Well done Tesco!


Did feminism cause obesity?

Yes according Rosie Boycott, a senior food policy advisor to the Mayor of London and founder of feminist magazine Spare Rib.

She said “there is now a lost generation of people who rely on fast food and processed dinners“.

Speaking at the Hay Festival of Literature she said encouraging women to go out to work rather than become housewives resulted in everyone giving up cooking.. “I said “don’t cook …. you’ll get ahead” We lost it. Schools gave up cooking. Everyone gave up cooking.”

(The obesity crisis has ) certainly been fuelled by the fact that women work and that we have allowed this huge change to happenSocieties change, women start working, and the fast food and takeaways arrive“.

Cooking was seen as drudgery by feminists and has been blamed before for the spread of fast-food chains although it is unusual for feminists to actually admit it.

She thinks we should start cooking again, men as well as women. (I’m writing this as the roast chicken dinner I’m preparing for the family is nicely browning in the oven. Just saying.)

And though my mother worked she still cooked us meals, although we helped during the week preparing the vegetables etc. And working mothers back in the day didn’t have all the labour saving devices that you find in a modern kitchen either. Perhaps if women had to go out to work to make ends meet was that doesn’t count as feminism?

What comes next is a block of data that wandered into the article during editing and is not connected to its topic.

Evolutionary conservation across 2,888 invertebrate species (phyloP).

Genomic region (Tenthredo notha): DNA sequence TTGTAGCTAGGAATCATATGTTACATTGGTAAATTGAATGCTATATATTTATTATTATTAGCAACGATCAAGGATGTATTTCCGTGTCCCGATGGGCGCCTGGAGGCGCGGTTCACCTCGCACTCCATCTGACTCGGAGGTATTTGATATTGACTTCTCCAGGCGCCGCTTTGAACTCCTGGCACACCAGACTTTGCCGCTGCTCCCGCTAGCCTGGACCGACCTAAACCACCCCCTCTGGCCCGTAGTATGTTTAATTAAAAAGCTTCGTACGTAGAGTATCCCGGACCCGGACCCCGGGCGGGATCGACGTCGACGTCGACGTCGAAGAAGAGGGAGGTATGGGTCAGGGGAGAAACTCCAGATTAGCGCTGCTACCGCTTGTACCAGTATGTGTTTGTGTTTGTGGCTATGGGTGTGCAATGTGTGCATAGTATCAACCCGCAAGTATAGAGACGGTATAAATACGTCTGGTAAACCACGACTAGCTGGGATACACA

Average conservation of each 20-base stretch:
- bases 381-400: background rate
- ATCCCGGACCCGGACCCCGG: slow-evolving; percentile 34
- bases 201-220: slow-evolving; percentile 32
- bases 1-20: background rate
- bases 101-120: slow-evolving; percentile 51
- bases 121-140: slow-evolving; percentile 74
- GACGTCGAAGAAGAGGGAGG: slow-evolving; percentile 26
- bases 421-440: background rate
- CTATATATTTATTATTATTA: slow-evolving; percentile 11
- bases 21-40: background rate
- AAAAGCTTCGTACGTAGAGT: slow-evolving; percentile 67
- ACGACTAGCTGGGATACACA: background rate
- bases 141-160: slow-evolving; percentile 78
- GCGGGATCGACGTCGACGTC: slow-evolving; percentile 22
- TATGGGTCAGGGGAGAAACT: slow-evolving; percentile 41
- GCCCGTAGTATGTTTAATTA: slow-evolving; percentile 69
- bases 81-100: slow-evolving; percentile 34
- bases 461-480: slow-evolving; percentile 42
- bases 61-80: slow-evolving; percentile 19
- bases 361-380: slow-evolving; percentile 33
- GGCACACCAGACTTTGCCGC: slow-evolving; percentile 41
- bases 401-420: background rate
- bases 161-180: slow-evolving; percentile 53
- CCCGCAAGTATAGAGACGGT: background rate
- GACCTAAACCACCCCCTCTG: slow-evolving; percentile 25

Of course other factors have also been blamed such as car use, computer games, clever marketing from food companies pretending they sell healthy food, and sedentary occupations.

And while Scottish hospitals ban the selling of junk food on site English hospitals make a profit from it – now that is unacceptable.

But back to her key point re feminism. The genie is out of the bottle for most people although there are some cultures which discourage women from going out to work and expect them to stay at home and look after their families. Are they less obese? Perhaps the Mayor of London has a view on that?

The NHS thinks that 1 in 4 adults is obese. Obesity levels have trebled in the past 30 years. If the trend continues half the population could be obese by 2050.

The consequences are well-known: diabetes, stroke, cancer and heart disease.